Get to know Amy Timberlake, February’s Author of the Month. She explains the inspiration behind her Newbery Medal Honor winning book, what got her started in writing and her love of Chicago.
Where did you get your idea for this book?
- I didn’t start writing One Came Home with serious intent until I had my setting—which is a fictional town that’s located near an enormous passenger pigeon nesting in southwestern Wisconsin. This passenger pigeon nesting actually occurred in 1871. Finding out about the nesting was pretty much by chance—I’m a birder and so I’ll pick up a book on birds now and again. A few years ago I picked up A.W. Schorger’s The Passenger Pigeon. When I read about that nesting, I knew I had a setting. That's when I started seriously writing One Came Home.
- But that’s not all! A few years ago, I saw a production of Shakespeare’s The Taming of the Shrew. The sister relationship in that play drove me crazy. I ranted and raved and vowed to “fix it.” This is not something I recommend saying about Shakespeare—or to your actor husband. Though to my husband’s credit, he laughed and encouraged me to write it down. Though the book isn't a take on Taming of the Shrew, it's not an accident that there are sisters in this story.
- Then there’s the first-person voice of 13-year-old Georgie Burkhardt. In my earlier middle grade novel, That Girl Lucy Moon, there’s a character named Miss Ilene Viola Wiggins. She’s a 68-year-old businesswoman who runs Turtle Rock, Minn., with her pointed philanthropic giving. The editor of that book and I cut about a hundred pages of that character (all for the best, believe me), but I couldn’t forget Miss Wiggins’ voice. One of the women in my writing group told me I should try writing that character as say, a 13-year-old. When I did, the beginnings of Georgie Burkhardt appeared.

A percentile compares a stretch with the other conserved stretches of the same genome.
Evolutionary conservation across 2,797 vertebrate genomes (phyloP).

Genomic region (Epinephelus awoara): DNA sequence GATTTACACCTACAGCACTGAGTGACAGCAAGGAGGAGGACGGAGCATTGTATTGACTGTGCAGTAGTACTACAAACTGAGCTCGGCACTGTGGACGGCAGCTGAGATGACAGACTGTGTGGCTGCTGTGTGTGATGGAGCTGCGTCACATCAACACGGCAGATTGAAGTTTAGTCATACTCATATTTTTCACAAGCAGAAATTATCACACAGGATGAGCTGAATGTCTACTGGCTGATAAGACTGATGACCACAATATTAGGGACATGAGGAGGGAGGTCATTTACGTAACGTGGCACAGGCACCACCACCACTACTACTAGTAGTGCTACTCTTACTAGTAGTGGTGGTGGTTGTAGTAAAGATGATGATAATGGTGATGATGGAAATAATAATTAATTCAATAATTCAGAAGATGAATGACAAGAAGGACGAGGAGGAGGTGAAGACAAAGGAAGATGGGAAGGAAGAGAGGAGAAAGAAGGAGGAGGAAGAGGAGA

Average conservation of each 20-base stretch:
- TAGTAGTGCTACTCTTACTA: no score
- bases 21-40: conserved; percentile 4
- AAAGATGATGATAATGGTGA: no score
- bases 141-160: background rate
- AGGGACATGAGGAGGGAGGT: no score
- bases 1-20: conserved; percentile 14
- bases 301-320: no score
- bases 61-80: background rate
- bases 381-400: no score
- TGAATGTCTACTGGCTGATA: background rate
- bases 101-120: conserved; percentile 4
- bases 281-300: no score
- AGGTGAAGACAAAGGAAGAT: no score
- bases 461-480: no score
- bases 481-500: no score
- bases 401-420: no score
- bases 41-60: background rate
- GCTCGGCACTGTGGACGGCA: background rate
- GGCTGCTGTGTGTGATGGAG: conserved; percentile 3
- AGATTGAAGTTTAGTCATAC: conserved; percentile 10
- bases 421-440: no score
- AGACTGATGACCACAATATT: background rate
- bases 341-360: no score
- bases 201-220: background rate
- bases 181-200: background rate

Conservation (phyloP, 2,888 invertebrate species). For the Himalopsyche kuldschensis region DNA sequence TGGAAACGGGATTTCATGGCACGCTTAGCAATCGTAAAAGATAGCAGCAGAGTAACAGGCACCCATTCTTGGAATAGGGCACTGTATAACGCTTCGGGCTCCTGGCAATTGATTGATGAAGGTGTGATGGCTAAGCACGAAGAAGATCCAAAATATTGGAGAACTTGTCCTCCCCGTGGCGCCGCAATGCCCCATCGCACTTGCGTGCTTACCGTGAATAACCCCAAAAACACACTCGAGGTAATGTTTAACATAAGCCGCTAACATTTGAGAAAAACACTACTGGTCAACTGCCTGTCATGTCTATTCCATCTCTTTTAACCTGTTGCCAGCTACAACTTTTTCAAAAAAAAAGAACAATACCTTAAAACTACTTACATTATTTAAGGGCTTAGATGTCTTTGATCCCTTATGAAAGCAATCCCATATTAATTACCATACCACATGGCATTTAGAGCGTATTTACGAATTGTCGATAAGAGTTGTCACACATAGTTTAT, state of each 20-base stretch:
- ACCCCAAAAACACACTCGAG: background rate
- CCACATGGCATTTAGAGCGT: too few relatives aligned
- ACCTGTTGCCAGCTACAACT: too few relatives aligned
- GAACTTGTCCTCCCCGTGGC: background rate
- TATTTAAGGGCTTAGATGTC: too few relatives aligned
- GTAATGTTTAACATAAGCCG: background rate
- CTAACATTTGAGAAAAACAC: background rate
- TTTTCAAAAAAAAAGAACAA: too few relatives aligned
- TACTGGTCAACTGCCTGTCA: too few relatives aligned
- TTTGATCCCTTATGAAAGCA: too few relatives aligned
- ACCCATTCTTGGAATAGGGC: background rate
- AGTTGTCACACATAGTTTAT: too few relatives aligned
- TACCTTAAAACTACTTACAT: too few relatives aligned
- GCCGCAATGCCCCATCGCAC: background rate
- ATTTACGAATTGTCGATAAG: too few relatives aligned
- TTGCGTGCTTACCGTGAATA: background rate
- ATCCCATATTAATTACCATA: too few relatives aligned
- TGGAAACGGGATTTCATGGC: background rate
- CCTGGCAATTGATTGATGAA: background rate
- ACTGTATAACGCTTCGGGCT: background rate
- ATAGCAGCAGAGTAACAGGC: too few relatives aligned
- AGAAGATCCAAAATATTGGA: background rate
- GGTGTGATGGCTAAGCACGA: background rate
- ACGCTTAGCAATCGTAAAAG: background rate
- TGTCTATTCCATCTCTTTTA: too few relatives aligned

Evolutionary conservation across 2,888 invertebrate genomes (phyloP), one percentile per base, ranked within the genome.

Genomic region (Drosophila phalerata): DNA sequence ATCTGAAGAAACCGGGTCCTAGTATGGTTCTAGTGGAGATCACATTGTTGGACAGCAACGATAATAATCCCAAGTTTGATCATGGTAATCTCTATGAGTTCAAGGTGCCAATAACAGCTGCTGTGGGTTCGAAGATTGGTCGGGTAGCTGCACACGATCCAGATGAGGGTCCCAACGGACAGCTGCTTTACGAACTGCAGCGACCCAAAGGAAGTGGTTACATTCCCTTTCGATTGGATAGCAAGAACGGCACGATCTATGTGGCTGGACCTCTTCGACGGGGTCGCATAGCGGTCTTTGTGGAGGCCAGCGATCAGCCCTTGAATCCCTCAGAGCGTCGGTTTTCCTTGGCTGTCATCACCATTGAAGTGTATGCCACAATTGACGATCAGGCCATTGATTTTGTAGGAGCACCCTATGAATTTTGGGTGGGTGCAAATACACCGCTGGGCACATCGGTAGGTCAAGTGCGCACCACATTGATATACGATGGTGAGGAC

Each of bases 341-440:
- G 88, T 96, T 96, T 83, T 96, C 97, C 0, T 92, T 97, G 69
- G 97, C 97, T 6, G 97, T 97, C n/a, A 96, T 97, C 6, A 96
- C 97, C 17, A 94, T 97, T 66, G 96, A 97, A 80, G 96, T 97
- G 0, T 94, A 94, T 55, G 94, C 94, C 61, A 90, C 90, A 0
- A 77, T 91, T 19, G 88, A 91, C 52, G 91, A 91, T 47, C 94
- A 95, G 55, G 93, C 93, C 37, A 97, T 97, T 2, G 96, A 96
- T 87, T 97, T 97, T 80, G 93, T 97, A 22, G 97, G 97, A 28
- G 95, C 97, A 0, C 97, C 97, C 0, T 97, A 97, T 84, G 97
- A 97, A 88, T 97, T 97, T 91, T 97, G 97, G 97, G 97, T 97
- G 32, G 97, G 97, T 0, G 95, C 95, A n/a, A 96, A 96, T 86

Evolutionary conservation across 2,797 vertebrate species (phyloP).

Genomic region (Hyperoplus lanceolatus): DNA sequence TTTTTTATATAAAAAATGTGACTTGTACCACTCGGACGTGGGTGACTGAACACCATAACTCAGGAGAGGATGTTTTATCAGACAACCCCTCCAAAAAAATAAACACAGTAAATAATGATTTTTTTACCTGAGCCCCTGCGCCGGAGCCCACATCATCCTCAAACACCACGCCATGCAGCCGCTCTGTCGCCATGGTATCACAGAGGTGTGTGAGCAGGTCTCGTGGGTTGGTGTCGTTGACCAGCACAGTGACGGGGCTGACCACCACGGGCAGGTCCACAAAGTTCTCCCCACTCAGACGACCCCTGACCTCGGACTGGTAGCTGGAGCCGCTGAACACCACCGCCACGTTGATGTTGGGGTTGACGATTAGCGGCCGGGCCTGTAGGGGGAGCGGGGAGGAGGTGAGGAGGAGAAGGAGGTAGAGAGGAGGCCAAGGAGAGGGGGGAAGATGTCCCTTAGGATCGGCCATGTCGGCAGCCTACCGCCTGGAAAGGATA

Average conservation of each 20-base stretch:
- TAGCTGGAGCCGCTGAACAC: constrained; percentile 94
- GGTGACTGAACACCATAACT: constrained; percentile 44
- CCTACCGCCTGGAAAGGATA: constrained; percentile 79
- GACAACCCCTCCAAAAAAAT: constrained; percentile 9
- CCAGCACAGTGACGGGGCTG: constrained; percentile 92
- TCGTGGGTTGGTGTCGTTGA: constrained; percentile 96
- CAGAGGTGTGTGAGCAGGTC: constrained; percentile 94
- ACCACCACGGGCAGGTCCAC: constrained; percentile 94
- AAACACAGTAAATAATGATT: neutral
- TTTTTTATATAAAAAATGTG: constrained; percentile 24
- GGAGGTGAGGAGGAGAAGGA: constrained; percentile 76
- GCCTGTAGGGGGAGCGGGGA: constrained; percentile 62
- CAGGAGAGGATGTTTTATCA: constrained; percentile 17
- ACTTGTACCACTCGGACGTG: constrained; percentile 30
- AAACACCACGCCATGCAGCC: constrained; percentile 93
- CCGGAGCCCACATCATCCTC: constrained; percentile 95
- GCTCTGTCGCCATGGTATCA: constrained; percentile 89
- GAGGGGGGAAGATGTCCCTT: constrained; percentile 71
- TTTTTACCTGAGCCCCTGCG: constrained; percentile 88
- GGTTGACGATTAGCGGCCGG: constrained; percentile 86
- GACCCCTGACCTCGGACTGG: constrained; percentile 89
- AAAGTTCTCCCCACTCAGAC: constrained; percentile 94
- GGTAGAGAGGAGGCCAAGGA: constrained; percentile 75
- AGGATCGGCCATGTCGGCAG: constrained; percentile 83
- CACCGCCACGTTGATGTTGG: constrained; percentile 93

What was your favorite book when you were growing up?
James Thurber, Many Moons. Also, there was a Readers Digest fairy tale collection that I read again and again and again. I still love fairy tales.
How old were you when you started writing?
Third grade or so? But I didn't think of it as 'writing,' I thought of it more as a way to tell stories. See, there were lots of good storytellers in my family. These were people who told stories at the dinner table, or after dinner. We'd all be laughing or crying or just listening so intently you were afraid to draw breath. I truly wanted to be able to tell a story that did that to listeners too, but I wasn't as good at it as the others. So I started to write my stories down. That way I could tell a story and edit it. Revision is so, so helpful!
What is your favorite word?
This changes almost daily, since I love words. But that said, I do have a fondness for the word 'cantankerous.'
What is your favorite book about Chicago?
For adults? William Cronon, Nature's Metropolis.
For kids? Jim Murphy, The Great Fire.